A while ago, I signed up for the ‘Show me your neighbourhood – around the world‘ series of the piri-piri lexicon.
I was so excited, and wanted to build my contribution right away.
Because the first available spot was months and months ahead, I had to be patient though.
So patient, I completely forgot.
I felt awful about it, but kind as she is, Annabelle told me to post it anyway. There’s this thing about bloggers and deadlines that just doesn’t match, she understood that.
I kinda promised to post it on Wednesday, but whenever I was free, the weather was hideous and I really really wanted to show off my neighbourhood in nice pictures. So I postponed.
It’s Friday now, I’m free and it’s raining again. No use in keeping postponing, so off we went.
Turns out umbrellas are very convenient attributes to hide private faces.
And the rain made sure nobody was there to give me strange looks for taking pictures of a bus stop and all.
We had to look for a typical
… a playground / play area
… a local mode of transport
… a typical house/building
… a street nearby
… a school, nursery or other education facility
… a market, supermarket or other shopping outlet
I took ‘neighbourhood’ very literally, so we only went looking for the required items at walking distance. Well, hiking distance. You should know, when my husband, the Bear, describes how to find our house, he likes to end his directions with ‘You keep driving straight ahead, and when you think you’re about to fall off the face of the earth, just drive a little further and you will end up at our house.’ We don’t really live thàt remote, but together with the name of our neighbourhood, Stal, which translates into Stable, it explains I had to be quite creative to find all the required items listed above.
First, I took a picture that included our own house. It’s a very typical non-descriptive red brick house as you will see many in Belgium. If you look very closely, you can see the street art the Penguin made on the facing wall. Apparently, coloured chalk does not come off from brick walls with heavy rain.
A little down our street, we have a lot of fields where harvesting has begun. Interesting enough to stand still for what seems hours, as if the rain was not pouring down on us.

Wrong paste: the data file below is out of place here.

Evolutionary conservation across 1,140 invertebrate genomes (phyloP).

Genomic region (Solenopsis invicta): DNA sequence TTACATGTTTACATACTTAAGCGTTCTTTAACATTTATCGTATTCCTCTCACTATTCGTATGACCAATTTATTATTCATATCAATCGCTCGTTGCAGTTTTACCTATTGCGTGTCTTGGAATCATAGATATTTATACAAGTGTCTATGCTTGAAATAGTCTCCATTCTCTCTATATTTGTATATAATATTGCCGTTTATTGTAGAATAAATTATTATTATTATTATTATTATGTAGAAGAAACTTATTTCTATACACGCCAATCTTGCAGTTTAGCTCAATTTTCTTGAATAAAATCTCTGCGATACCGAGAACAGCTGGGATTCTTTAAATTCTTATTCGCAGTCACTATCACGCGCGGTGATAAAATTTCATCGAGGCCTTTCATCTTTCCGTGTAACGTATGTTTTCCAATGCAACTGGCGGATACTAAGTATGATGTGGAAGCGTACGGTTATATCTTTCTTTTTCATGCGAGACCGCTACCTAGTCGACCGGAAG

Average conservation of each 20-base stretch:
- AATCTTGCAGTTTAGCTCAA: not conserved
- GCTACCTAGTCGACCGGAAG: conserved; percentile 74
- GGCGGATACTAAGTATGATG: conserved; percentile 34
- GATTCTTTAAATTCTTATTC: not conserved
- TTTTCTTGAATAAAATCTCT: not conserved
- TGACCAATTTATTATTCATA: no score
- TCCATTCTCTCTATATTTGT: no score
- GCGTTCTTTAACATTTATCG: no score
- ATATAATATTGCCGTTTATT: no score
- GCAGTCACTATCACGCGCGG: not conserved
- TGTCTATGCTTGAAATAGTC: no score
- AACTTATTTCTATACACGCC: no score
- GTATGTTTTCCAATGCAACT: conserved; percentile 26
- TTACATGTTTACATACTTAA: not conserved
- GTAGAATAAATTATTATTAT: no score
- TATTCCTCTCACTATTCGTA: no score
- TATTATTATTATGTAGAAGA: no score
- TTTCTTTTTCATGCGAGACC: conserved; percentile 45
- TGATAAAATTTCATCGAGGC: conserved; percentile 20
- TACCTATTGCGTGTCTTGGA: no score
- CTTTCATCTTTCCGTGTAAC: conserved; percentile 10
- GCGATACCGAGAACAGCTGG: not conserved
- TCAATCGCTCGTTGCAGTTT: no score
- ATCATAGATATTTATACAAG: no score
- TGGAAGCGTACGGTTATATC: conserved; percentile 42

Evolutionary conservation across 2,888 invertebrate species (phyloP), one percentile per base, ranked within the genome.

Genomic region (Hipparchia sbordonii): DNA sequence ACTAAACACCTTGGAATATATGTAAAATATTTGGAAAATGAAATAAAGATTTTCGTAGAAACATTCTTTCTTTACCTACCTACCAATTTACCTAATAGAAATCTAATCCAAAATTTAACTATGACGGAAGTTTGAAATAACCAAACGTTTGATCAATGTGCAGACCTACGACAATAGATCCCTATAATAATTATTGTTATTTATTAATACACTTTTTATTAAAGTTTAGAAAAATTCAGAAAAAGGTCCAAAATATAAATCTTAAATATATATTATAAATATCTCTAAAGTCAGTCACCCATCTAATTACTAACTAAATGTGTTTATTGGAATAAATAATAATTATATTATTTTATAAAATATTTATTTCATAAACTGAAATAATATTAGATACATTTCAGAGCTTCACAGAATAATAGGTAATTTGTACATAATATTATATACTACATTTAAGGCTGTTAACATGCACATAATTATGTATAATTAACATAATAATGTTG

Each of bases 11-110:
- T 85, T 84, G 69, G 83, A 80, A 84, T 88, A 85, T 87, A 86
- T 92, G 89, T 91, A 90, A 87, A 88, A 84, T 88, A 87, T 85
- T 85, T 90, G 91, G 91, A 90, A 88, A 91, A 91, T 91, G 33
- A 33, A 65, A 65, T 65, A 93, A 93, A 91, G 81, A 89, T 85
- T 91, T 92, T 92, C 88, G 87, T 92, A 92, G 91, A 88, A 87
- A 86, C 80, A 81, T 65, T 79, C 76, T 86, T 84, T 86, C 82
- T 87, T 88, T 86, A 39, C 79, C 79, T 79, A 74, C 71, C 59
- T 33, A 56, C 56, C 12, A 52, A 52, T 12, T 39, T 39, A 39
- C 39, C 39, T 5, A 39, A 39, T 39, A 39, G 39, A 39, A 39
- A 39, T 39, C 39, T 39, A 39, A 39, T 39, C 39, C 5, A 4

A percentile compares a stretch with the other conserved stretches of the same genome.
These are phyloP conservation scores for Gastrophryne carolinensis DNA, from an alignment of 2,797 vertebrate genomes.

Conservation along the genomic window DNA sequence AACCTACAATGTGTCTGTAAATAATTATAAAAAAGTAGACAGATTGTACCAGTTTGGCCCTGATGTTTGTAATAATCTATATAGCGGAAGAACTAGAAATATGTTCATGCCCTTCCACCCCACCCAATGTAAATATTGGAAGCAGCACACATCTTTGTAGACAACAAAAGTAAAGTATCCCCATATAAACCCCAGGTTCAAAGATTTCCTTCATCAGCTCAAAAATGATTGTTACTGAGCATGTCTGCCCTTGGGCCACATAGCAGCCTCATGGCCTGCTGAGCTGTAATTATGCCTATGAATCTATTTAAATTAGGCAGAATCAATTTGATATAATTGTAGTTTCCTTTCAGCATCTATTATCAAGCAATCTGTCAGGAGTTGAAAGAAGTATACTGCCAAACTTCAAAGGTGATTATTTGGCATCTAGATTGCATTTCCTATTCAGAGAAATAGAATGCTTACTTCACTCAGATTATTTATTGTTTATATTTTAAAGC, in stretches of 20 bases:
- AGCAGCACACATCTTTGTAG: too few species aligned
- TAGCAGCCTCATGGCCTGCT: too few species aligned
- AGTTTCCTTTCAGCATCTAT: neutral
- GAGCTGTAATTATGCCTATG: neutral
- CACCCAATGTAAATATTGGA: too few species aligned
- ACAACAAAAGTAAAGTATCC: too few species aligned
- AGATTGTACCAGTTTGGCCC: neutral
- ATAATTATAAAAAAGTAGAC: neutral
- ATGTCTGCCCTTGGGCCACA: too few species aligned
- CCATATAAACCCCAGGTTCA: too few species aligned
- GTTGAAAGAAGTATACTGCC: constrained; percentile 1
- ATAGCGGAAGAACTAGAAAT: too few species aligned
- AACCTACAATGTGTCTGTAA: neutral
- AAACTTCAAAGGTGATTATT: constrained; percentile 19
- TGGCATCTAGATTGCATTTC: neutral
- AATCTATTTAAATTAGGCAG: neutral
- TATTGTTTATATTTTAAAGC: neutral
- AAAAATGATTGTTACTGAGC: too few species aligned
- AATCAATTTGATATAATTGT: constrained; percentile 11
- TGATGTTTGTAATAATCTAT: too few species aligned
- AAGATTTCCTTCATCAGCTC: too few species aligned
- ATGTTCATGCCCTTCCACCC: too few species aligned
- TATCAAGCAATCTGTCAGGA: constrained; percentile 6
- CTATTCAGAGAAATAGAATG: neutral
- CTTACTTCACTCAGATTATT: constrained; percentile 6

Oh, and horses. We have a lot of horses in our street. The Panther has a name for every one of them. Because they are all in our street, she considers them shared property.
Two streets further, we have a small school, a kindergarten. In Belgium, most kids start school at age 2.5 or 3. It seems very young, but it really is just like kindergarten, or pre-school, or whatever you name it. All focused on clay, paint and naps. In the old days, this school must have been something special in Stal, because the street is actually called Kleuterstraat, with ‘kleuter‘ meaning ‘pre-schooler‘ (and ‘straat‘, well, you should be able to guess that one). The Penguin and the Panther didn’t go to this school, although it is very conveniently at walking distance. Instead, we chose a school that follows Freinet pedagogy, which is nowhere near our neighbourhood.
A little further, there is this empty field which is mostly used for horse riding practice. Every once in a while, we will see it occupied with sheep and a shepherd that sticks out his tongue each time we wave at him. The announcement says there will be a tent for a local fair in a few weeks, called ‘Stal Zingt‘. The Singing Stable. No sheep involved.
To ensure accessibility of such rural areas as hours, it is stated by law that a certain, high, percentage of the population has to have access to public transport within a given, short, distance. So when we went a little further, there were bus stops, marked by the yellow poles, one on each side of the road. However, to avoid empty busses driving through those quiet streets every hour, you have to make a reservation to use it, which happens about once every few weeks. Obviously, we decided not to stay put hoping for a bus to pass by. We stayed long enough to try and make a nice picture out of it, but I failed miserably.
As for supermarkets, it would have taken us over an hour at the Panther’s walking speed to get there, so I would not consider that ‘neighbourhood’ any more. So we walked to what came closest to a shop: the one and only home-made bread-and-soup vending machine. Never used it before, but it gives me peace of mind to know I can go there in time of tomato-soup-need.
Finally, a play area. We have this beautiful lake which we frequently visit. When the wheather is fine, it’s filled with splashing kids. At days like today, it will be only the Penguin and the Panther that like to take chilly, lonely dives in the water, some accidental, some not. There is a large playground associated with it, with cave slides, dragon swings, climbing ropes, a pirate boat and even midget golf and a look-out tower. All at serious biking distance however. But, to be honest, I believe our entire neighbourhood is a play area. Who needs a swing and a slide when you have an illegal bramble bush ruin literally across the street from your house?
Home made bread vending machine! That is amazing it sounds like Japan! Great job and so interesting to learn about your neighborhood!
These are the best kind of playgrounds. Thank you for taking part.